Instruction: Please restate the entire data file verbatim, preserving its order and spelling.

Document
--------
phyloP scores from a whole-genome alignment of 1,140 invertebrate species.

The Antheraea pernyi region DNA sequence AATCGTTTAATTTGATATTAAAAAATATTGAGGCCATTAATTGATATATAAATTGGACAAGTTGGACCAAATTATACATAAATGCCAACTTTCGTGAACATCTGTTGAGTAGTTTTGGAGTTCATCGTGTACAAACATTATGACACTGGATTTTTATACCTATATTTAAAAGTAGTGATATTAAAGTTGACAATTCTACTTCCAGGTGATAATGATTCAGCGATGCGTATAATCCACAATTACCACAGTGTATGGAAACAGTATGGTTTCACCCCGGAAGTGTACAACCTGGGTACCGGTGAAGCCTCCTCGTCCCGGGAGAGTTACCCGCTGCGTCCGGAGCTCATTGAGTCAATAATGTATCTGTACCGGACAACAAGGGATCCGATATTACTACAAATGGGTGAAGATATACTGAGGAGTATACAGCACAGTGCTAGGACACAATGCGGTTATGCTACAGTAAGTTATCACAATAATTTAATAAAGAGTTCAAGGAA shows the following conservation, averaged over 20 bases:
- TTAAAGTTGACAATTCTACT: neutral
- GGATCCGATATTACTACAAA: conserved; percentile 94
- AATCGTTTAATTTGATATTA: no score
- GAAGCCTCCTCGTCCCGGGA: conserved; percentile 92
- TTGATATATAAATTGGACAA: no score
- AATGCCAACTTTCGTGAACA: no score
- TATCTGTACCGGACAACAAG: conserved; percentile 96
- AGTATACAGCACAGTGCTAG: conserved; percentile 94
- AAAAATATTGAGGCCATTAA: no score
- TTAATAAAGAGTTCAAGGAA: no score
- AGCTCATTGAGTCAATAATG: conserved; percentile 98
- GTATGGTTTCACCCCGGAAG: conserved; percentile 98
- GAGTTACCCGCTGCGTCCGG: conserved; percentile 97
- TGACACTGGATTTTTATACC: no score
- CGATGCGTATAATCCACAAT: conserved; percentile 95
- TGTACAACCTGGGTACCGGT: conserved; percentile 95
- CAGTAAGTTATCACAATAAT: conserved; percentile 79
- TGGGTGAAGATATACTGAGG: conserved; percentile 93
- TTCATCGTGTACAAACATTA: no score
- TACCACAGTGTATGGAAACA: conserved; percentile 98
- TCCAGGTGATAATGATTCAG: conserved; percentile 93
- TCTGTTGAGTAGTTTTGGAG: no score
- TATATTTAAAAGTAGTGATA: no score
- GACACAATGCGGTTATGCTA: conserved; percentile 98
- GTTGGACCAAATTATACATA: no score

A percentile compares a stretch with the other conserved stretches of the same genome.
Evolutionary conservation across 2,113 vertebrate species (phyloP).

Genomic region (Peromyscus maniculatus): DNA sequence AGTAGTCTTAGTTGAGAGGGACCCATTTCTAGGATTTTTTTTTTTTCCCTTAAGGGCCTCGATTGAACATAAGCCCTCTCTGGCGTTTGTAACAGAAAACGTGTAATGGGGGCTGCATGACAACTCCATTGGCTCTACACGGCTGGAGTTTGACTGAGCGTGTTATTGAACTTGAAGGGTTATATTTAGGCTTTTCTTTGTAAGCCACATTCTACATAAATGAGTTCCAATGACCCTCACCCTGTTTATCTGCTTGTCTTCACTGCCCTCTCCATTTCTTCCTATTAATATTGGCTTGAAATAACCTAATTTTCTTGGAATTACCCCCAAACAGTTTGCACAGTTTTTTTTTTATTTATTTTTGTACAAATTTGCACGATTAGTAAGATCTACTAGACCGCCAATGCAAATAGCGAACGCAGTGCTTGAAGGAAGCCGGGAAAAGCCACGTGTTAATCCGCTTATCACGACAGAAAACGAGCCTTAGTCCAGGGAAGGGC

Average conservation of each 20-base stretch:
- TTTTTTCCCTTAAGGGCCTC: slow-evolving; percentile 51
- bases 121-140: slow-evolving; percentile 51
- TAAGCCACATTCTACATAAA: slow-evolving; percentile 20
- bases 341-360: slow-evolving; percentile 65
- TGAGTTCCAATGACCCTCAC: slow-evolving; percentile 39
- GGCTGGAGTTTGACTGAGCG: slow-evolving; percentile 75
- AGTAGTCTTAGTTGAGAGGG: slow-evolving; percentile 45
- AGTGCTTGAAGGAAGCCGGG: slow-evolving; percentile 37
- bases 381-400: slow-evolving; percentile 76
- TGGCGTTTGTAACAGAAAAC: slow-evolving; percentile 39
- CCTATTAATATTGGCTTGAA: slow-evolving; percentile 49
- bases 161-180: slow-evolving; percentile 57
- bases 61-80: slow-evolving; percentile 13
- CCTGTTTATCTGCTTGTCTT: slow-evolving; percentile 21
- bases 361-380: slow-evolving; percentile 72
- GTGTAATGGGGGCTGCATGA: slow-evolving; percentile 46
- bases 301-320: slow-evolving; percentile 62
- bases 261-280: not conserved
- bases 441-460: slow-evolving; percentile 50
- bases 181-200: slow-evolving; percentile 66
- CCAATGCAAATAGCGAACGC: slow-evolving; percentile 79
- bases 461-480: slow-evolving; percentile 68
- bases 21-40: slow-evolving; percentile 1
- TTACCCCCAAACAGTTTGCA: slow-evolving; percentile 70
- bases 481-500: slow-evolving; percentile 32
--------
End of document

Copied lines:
phyloP scores from a whole-genome alignment of 1,140 invertebrate species.

The Antheraea pernyi region DNA sequence AATCGTTTAATTTGATATTAAAAAATATTGAGGCCATTAATTGATATATAAATTGGACAAGTTGGACCAAATTATACATAAATGCCAACTTTCGTGAACATCTGTTGAGTAGTTTTGGAGTTCATCGTGTACAAACATTATGACACTGGATTTTTATACCTATATTTAAAAGTAGTGATATTAAAGTTGACAATTCTACTTCCAGGTGATAATGATTCAGCGATGCGTATAATCCACAATTACCACAGTGTATGGAAACAGTATGGTTTCACCCCGGAAGTGTACAACCTGGGTACCGGTGAAGCCTCCTCGTCCCGGGAGAGTTACCCGCTGCGTCCGGAGCTCATTGAGTCAATAATGTATCTGTACCGGACAACAAGGGATCCGATATTACTACAAATGGGTGAAGATATACTGAGGAGTATACAGCACAGTGCTAGGACACAATGCGGTTATGCTACAGTAAGTTATCACAATAATTTAATAAAGAGTTCAAGGAA shows the following conservation, averaged over 20 bases:
- TTAAAGTTGACAATTCTACT: neutral
- GGATCCGATATTACTACAAA: conserved; percentile 94
- AATCGTTTAATTTGATATTA: no score
- GAAGCCTCCTCGTCCCGGGA: conserved; percentile 92
- TTGATATATAAATTGGACAA: no score
- AATGCCAACTTTCGTGAACA: no score
- TATCTGTACCGGACAACAAG: conserved; percentile 96
- AGTATACAGCACAGTGCTAG: conserved; percentile 94
- AAAAATATTGAGGCCATTAA: no score
- TTAATAAAGAGTTCAAGGAA: no score
- AGCTCATTGAGTCAATAATG: conserved; percentile 98
- GTATGGTTTCACCCCGGAAG: conserved; percentile 98
- GAGTTACCCGCTGCGTCCGG: conserved; percentile 97
- TGACACTGGATTTTTATACC: no score
- CGATGCGTATAATCCACAAT: conserved; percentile 95
- TGTACAACCTGGGTACCGGT: conserved; percentile 95
- CAGTAAGTTATCACAATAAT: conserved; percentile 79
- TGGGTGAAGATATACTGAGG: conserved; percentile 93
- TTCATCGTGTACAAACATTA: no score
- TACCACAGTGTATGGAAACA: conserved; percentile 98
- TCCAGGTGATAATGATTCAG: conserved; percentile 93
- TCTGTTGAGTAGTTTTGGAG: no score
- TATATTTAAAAGTAGTGATA: no score
- GACACAATGCGGTTATGCTA: conserved; percentile 98
- GTTGGACCAAATTATACATA: no score

A percentile compares a stretch with the other conserved stretches of the same genome.
Evolutionary conservation across 2,113 vertebrate species (phyloP).

Genomic region (Peromyscus maniculatus): DNA sequence AGTAGTCTTAGTTGAGAGGGACCCATTTCTAGGATTTTTTTTTTTTCCCTTAAGGGCCTCGATTGAACATAAGCCCTCTCTGGCGTTTGTAACAGAAAACGTGTAATGGGGGCTGCATGACAACTCCATTGGCTCTACACGGCTGGAGTTTGACTGAGCGTGTTATTGAACTTGAAGGGTTATATTTAGGCTTTTCTTTGTAAGCCACATTCTACATAAATGAGTTCCAATGACCCTCACCCTGTTTATCTGCTTGTCTTCACTGCCCTCTCCATTTCTTCCTATTAATATTGGCTTGAAATAACCTAATTTTCTTGGAATTACCCCCAAACAGTTTGCACAGTTTTTTTTTTATTTATTTTTGTACAAATTTGCACGATTAGTAAGATCTACTAGACCGCCAATGCAAATAGCGAACGCAGTGCTTGAAGGAAGCCGGGAAAAGCCACGTGTTAATCCGCTTATCACGACAGAAAACGAGCCTTAGTCCAGGGAAGGGC

Average conservation of each 20-base stretch:
- TTTTTTCCCTTAAGGGCCTC: slow-evolving; percentile 51
- bases 121-140: slow-evolving; percentile 51
- TAAGCCACATTCTACATAAA: slow-evolving; percentile 20
- bases 341-360: slow-evolving; percentile 65
- TGAGTTCCAATGACCCTCAC: slow-evolving; percentile 39
- GGCTGGAGTTTGACTGAGCG: slow-evolving; percentile 75
- AGTAGTCTTAGTTGAGAGGG: slow-evolving; percentile 45
- AGTGCTTGAAGGAAGCCGGG: slow-evolving; percentile 37
- bases 381-400: slow-evolving; percentile 76
- TGGCGTTTGTAACAGAAAAC: slow-evolving; percentile 39
- CCTATTAATATTGGCTTGAA: slow-evolving; percentile 49
- bases 161-180: slow-evolving; percentile 57
- bases 61-80: slow-evolving; percentile 13
- CCTGTTTATCTGCTTGTCTT: slow-evolving; percentile 21
- bases 361-380: slow-evolving; percentile 72
- GTGTAATGGGGGCTGCATGA: slow-evolving; percentile 46
- bases 301-320: slow-evolving; percentile 62
- bases 261-280: not conserved
- bases 441-460: slow-evolving; percentile 50
- bases 181-200: slow-evolving; percentile 66
- CCAATGCAAATAGCGAACGC: slow-evolving; percentile 79
- bases 461-480: slow-evolving; percentile 68
- bases 21-40: slow-evolving; percentile 1
- TTACCCCCAAACAGTTTGCA: slow-evolving; percentile 70
- bases 481-500: slow-evolving; percentile 32